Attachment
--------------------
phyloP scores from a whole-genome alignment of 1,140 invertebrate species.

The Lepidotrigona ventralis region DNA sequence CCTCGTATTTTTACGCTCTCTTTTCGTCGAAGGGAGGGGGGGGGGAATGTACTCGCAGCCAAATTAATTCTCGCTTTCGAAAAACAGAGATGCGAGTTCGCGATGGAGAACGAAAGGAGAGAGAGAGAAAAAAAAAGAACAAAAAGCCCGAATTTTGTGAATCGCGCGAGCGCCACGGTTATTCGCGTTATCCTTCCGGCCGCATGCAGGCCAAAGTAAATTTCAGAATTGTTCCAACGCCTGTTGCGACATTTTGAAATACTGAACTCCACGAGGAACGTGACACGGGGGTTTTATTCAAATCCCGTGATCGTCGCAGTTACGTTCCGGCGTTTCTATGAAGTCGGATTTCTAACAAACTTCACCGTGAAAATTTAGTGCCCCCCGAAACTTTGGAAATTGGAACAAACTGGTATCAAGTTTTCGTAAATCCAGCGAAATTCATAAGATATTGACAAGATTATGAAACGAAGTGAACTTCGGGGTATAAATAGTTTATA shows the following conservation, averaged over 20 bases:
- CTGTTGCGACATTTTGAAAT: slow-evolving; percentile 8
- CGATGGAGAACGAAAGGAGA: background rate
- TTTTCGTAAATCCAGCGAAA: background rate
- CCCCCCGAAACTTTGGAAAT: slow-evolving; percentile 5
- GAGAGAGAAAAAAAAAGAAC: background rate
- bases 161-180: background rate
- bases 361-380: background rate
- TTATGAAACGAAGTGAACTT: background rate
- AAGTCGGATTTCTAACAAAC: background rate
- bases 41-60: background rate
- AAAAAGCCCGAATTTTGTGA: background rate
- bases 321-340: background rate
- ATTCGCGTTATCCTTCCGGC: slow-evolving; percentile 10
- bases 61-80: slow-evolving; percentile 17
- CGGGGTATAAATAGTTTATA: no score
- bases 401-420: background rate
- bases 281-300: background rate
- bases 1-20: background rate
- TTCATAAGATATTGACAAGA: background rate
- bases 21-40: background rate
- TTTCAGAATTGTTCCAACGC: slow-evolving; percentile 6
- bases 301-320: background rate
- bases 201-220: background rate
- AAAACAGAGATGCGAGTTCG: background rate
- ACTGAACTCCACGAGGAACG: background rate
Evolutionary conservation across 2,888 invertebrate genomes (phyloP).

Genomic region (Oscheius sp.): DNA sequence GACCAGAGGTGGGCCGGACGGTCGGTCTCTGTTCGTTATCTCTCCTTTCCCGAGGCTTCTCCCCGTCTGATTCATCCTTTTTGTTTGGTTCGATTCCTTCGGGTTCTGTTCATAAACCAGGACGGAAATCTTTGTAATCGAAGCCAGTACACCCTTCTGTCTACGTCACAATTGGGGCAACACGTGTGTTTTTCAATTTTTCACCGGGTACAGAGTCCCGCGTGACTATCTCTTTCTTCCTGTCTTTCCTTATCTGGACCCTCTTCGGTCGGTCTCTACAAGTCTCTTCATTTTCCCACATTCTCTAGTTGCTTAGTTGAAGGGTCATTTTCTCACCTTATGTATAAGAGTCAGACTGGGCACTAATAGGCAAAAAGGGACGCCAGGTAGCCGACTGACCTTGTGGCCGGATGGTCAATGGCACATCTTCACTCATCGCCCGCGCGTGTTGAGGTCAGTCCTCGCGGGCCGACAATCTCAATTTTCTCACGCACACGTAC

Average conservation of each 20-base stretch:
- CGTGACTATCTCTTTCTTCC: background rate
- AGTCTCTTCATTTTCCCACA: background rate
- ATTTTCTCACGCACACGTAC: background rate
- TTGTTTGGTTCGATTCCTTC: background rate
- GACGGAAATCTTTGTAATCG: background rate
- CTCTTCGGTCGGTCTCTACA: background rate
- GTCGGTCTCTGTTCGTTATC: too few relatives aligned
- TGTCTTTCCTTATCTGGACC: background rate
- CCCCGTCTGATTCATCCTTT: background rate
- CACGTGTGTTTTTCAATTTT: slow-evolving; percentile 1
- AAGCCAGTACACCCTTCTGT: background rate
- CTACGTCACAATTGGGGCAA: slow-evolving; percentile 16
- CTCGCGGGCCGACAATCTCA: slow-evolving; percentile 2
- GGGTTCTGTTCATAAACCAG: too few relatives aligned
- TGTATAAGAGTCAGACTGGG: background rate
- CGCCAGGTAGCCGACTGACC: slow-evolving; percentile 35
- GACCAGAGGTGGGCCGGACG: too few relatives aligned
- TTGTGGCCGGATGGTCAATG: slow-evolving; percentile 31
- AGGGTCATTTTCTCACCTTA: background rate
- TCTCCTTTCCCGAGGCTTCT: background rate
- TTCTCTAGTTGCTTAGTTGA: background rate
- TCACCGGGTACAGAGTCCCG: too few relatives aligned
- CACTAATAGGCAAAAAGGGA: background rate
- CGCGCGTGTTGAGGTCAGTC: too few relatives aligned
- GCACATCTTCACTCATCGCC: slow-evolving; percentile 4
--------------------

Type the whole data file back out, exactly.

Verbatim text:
phyloP scores from a whole-genome alignment of 1,140 invertebrate species.

The Lepidotrigona ventralis region DNA sequence CCTCGTATTTTTACGCTCTCTTTTCGTCGAAGGGAGGGGGGGGGGAATGTACTCGCAGCCAAATTAATTCTCGCTTTCGAAAAACAGAGATGCGAGTTCGCGATGGAGAACGAAAGGAGAGAGAGAGAAAAAAAAAGAACAAAAAGCCCGAATTTTGTGAATCGCGCGAGCGCCACGGTTATTCGCGTTATCCTTCCGGCCGCATGCAGGCCAAAGTAAATTTCAGAATTGTTCCAACGCCTGTTGCGACATTTTGAAATACTGAACTCCACGAGGAACGTGACACGGGGGTTTTATTCAAATCCCGTGATCGTCGCAGTTACGTTCCGGCGTTTCTATGAAGTCGGATTTCTAACAAACTTCACCGTGAAAATTTAGTGCCCCCCGAAACTTTGGAAATTGGAACAAACTGGTATCAAGTTTTCGTAAATCCAGCGAAATTCATAAGATATTGACAAGATTATGAAACGAAGTGAACTTCGGGGTATAAATAGTTTATA shows the following conservation, averaged over 20 bases:
- CTGTTGCGACATTTTGAAAT: slow-evolving; percentile 8
- CGATGGAGAACGAAAGGAGA: background rate
- TTTTCGTAAATCCAGCGAAA: background rate
- CCCCCCGAAACTTTGGAAAT: slow-evolving; percentile 5
- GAGAGAGAAAAAAAAAGAAC: background rate
- bases 161-180: background rate
- bases 361-380: background rate
- TTATGAAACGAAGTGAACTT: background rate
- AAGTCGGATTTCTAACAAAC: background rate
- bases 41-60: background rate
- AAAAAGCCCGAATTTTGTGA: background rate
- bases 321-340: background rate
- ATTCGCGTTATCCTTCCGGC: slow-evolving; percentile 10
- bases 61-80: slow-evolving; percentile 17
- CGGGGTATAAATAGTTTATA: no score
- bases 401-420: background rate
- bases 281-300: background rate
- bases 1-20: background rate
- TTCATAAGATATTGACAAGA: background rate
- bases 21-40: background rate
- TTTCAGAATTGTTCCAACGC: slow-evolving; percentile 6
- bases 301-320: background rate
- bases 201-220: background rate
- AAAACAGAGATGCGAGTTCG: background rate
- ACTGAACTCCACGAGGAACG: background rate
Evolutionary conservation across 2,888 invertebrate genomes (phyloP).

Genomic region (Oscheius sp.): DNA sequence GACCAGAGGTGGGCCGGACGGTCGGTCTCTGTTCGTTATCTCTCCTTTCCCGAGGCTTCTCCCCGTCTGATTCATCCTTTTTGTTTGGTTCGATTCCTTCGGGTTCTGTTCATAAACCAGGACGGAAATCTTTGTAATCGAAGCCAGTACACCCTTCTGTCTACGTCACAATTGGGGCAACACGTGTGTTTTTCAATTTTTCACCGGGTACAGAGTCCCGCGTGACTATCTCTTTCTTCCTGTCTTTCCTTATCTGGACCCTCTTCGGTCGGTCTCTACAAGTCTCTTCATTTTCCCACATTCTCTAGTTGCTTAGTTGAAGGGTCATTTTCTCACCTTATGTATAAGAGTCAGACTGGGCACTAATAGGCAAAAAGGGACGCCAGGTAGCCGACTGACCTTGTGGCCGGATGGTCAATGGCACATCTTCACTCATCGCCCGCGCGTGTTGAGGTCAGTCCTCGCGGGCCGACAATCTCAATTTTCTCACGCACACGTAC

Average conservation of each 20-base stretch:
- CGTGACTATCTCTTTCTTCC: background rate
- AGTCTCTTCATTTTCCCACA: background rate
- ATTTTCTCACGCACACGTAC: background rate
- TTGTTTGGTTCGATTCCTTC: background rate
- GACGGAAATCTTTGTAATCG: background rate
- CTCTTCGGTCGGTCTCTACA: background rate
- GTCGGTCTCTGTTCGTTATC: too few relatives aligned
- TGTCTTTCCTTATCTGGACC: background rate
- CCCCGTCTGATTCATCCTTT: background rate
- CACGTGTGTTTTTCAATTTT: slow-evolving; percentile 1
- AAGCCAGTACACCCTTCTGT: background rate
- CTACGTCACAATTGGGGCAA: slow-evolving; percentile 16
- CTCGCGGGCCGACAATCTCA: slow-evolving; percentile 2
- GGGTTCTGTTCATAAACCAG: too few relatives aligned
- TGTATAAGAGTCAGACTGGG: background rate
- CGCCAGGTAGCCGACTGACC: slow-evolving; percentile 35
- GACCAGAGGTGGGCCGGACG: too few relatives aligned
- TTGTGGCCGGATGGTCAATG: slow-evolving; percentile 31
- AGGGTCATTTTCTCACCTTA: background rate
- TCTCCTTTCCCGAGGCTTCT: background rate
- TTCTCTAGTTGCTTAGTTGA: background rate
- TCACCGGGTACAGAGTCCCG: too few relatives aligned
- CACTAATAGGCAAAAAGGGA: background rate
- CGCGCGTGTTGAGGTCAGTC: too few relatives aligned
- GCACATCTTCACTCATCGCC: slow-evolving; percentile 4